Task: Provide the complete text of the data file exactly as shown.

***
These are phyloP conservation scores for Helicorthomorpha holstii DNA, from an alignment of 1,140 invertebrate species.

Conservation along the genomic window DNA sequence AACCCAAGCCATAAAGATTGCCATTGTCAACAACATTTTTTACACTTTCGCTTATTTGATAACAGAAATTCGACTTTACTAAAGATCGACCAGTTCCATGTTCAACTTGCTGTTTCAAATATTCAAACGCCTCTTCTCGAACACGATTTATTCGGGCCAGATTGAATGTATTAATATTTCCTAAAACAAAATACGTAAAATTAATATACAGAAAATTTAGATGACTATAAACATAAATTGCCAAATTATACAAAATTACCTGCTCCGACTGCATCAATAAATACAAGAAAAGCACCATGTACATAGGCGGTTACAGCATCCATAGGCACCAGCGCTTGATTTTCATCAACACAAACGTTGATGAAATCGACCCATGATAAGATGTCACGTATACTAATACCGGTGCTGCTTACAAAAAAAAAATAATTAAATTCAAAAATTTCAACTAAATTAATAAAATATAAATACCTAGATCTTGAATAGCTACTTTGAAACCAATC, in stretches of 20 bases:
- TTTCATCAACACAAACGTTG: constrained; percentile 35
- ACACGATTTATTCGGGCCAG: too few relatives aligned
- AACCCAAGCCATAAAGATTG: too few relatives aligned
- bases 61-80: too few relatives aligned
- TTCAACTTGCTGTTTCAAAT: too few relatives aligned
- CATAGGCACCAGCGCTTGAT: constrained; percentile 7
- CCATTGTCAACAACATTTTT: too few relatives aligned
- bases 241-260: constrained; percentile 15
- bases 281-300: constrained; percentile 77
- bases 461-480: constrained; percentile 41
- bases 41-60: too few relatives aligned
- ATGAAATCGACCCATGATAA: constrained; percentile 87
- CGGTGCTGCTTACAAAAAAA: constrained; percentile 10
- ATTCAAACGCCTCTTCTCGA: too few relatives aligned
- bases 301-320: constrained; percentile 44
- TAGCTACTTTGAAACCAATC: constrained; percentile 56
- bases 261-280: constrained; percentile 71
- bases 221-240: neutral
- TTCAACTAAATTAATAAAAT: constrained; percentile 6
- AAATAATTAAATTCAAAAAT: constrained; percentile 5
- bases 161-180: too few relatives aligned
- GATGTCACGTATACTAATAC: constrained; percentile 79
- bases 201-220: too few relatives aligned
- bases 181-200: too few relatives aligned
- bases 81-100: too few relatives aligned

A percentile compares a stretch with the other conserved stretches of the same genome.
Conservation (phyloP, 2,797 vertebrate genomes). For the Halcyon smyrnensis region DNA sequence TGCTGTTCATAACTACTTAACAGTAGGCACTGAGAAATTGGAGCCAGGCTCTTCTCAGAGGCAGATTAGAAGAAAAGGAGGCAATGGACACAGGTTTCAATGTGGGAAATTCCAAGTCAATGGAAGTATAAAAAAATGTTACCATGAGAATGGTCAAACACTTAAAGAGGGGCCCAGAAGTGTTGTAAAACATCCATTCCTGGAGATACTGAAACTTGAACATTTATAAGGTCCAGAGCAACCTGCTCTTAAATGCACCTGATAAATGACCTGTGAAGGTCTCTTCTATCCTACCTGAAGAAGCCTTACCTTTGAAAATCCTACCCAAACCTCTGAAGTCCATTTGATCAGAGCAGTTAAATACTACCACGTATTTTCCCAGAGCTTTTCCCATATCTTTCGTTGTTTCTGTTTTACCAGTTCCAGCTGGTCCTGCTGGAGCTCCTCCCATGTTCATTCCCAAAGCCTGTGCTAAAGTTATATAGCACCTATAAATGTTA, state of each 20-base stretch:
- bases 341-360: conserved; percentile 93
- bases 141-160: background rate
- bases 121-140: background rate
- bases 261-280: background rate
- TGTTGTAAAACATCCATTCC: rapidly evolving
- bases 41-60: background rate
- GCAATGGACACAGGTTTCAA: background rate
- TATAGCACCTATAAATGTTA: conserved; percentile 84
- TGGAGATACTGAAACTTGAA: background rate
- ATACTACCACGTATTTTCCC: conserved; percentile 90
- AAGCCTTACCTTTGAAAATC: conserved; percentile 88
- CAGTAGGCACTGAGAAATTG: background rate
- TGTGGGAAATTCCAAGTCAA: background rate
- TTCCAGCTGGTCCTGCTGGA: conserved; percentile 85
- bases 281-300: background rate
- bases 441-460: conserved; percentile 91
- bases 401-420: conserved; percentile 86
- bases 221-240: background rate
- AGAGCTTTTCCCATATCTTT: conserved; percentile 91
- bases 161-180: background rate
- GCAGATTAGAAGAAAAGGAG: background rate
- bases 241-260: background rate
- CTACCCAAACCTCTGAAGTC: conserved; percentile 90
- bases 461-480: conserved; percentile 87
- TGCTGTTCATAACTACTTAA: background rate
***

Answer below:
These are phyloP conservation scores for Helicorthomorpha holstii DNA, from an alignment of 1,140 invertebrate species.

Conservation along the genomic window DNA sequence AACCCAAGCCATAAAGATTGCCATTGTCAACAACATTTTTTACACTTTCGCTTATTTGATAACAGAAATTCGACTTTACTAAAGATCGACCAGTTCCATGTTCAACTTGCTGTTTCAAATATTCAAACGCCTCTTCTCGAACACGATTTATTCGGGCCAGATTGAATGTATTAATATTTCCTAAAACAAAATACGTAAAATTAATATACAGAAAATTTAGATGACTATAAACATAAATTGCCAAATTATACAAAATTACCTGCTCCGACTGCATCAATAAATACAAGAAAAGCACCATGTACATAGGCGGTTACAGCATCCATAGGCACCAGCGCTTGATTTTCATCAACACAAACGTTGATGAAATCGACCCATGATAAGATGTCACGTATACTAATACCGGTGCTGCTTACAAAAAAAAAATAATTAAATTCAAAAATTTCAACTAAATTAATAAAATATAAATACCTAGATCTTGAATAGCTACTTTGAAACCAATC, in stretches of 20 bases:
- TTTCATCAACACAAACGTTG: constrained; percentile 35
- ACACGATTTATTCGGGCCAG: too few relatives aligned
- AACCCAAGCCATAAAGATTG: too few relatives aligned
- bases 61-80: too few relatives aligned
- TTCAACTTGCTGTTTCAAAT: too few relatives aligned
- CATAGGCACCAGCGCTTGAT: constrained; percentile 7
- CCATTGTCAACAACATTTTT: too few relatives aligned
- bases 241-260: constrained; percentile 15
- bases 281-300: constrained; percentile 77
- bases 461-480: constrained; percentile 41
- bases 41-60: too few relatives aligned
- ATGAAATCGACCCATGATAA: constrained; percentile 87
- CGGTGCTGCTTACAAAAAAA: constrained; percentile 10
- ATTCAAACGCCTCTTCTCGA: too few relatives aligned
- bases 301-320: constrained; percentile 44
- TAGCTACTTTGAAACCAATC: constrained; percentile 56
- bases 261-280: constrained; percentile 71
- bases 221-240: neutral
- TTCAACTAAATTAATAAAAT: constrained; percentile 6
- AAATAATTAAATTCAAAAAT: constrained; percentile 5
- bases 161-180: too few relatives aligned
- GATGTCACGTATACTAATAC: constrained; percentile 79
- bases 201-220: too few relatives aligned
- bases 181-200: too few relatives aligned
- bases 81-100: too few relatives aligned

A percentile compares a stretch with the other conserved stretches of the same genome.
Conservation (phyloP, 2,797 vertebrate genomes). For the Halcyon smyrnensis region DNA sequence TGCTGTTCATAACTACTTAACAGTAGGCACTGAGAAATTGGAGCCAGGCTCTTCTCAGAGGCAGATTAGAAGAAAAGGAGGCAATGGACACAGGTTTCAATGTGGGAAATTCCAAGTCAATGGAAGTATAAAAAAATGTTACCATGAGAATGGTCAAACACTTAAAGAGGGGCCCAGAAGTGTTGTAAAACATCCATTCCTGGAGATACTGAAACTTGAACATTTATAAGGTCCAGAGCAACCTGCTCTTAAATGCACCTGATAAATGACCTGTGAAGGTCTCTTCTATCCTACCTGAAGAAGCCTTACCTTTGAAAATCCTACCCAAACCTCTGAAGTCCATTTGATCAGAGCAGTTAAATACTACCACGTATTTTCCCAGAGCTTTTCCCATATCTTTCGTTGTTTCTGTTTTACCAGTTCCAGCTGGTCCTGCTGGAGCTCCTCCCATGTTCATTCCCAAAGCCTGTGCTAAAGTTATATAGCACCTATAAATGTTA, state of each 20-base stretch:
- bases 341-360: conserved; percentile 93
- bases 141-160: background rate
- bases 121-140: background rate
- bases 261-280: background rate
- TGTTGTAAAACATCCATTCC: rapidly evolving
- bases 41-60: background rate
- GCAATGGACACAGGTTTCAA: background rate
- TATAGCACCTATAAATGTTA: conserved; percentile 84
- TGGAGATACTGAAACTTGAA: background rate
- ATACTACCACGTATTTTCCC: conserved; percentile 90
- AAGCCTTACCTTTGAAAATC: conserved; percentile 88
- CAGTAGGCACTGAGAAATTG: background rate
- TGTGGGAAATTCCAAGTCAA: background rate
- TTCCAGCTGGTCCTGCTGGA: conserved; percentile 85
- bases 281-300: background rate
- bases 441-460: conserved; percentile 91
- bases 401-420: conserved; percentile 86
- bases 221-240: background rate
- AGAGCTTTTCCCATATCTTT: conserved; percentile 91
- bases 161-180: background rate
- GCAGATTAGAAGAAAAGGAG: background rate
- bases 241-260: background rate
- CTACCCAAACCTCTGAAGTC: conserved; percentile 90
- bases 461-480: conserved; percentile 87
- TGCTGTTCATAACTACTTAA: background rate